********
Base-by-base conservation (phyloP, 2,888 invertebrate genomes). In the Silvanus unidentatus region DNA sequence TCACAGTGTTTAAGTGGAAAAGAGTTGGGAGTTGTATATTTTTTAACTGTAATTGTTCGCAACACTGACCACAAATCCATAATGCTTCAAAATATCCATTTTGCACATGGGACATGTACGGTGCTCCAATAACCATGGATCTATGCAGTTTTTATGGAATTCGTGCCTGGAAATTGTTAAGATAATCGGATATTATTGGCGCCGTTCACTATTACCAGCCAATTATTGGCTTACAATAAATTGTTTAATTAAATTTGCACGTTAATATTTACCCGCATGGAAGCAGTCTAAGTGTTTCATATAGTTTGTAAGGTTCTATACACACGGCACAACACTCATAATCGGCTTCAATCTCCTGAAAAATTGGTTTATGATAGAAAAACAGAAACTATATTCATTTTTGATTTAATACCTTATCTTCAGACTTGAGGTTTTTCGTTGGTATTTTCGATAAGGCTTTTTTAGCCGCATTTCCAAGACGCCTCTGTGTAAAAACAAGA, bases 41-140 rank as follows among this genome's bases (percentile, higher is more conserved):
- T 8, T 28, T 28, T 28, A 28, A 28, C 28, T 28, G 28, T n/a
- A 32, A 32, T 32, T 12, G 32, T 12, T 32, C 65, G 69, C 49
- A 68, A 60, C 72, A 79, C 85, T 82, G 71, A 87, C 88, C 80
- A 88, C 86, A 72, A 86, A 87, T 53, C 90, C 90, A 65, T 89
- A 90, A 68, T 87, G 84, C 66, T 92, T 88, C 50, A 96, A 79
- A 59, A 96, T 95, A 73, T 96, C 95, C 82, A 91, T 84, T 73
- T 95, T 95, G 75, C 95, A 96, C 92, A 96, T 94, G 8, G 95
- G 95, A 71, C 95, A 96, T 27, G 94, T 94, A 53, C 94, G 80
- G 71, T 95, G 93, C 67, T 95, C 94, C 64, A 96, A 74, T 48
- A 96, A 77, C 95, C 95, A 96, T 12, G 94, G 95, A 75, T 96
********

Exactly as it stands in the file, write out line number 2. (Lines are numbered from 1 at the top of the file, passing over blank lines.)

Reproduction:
- T 8, T 28, T 28, T 28, A 28, A 28, C 28, T 28, G 28, T n/a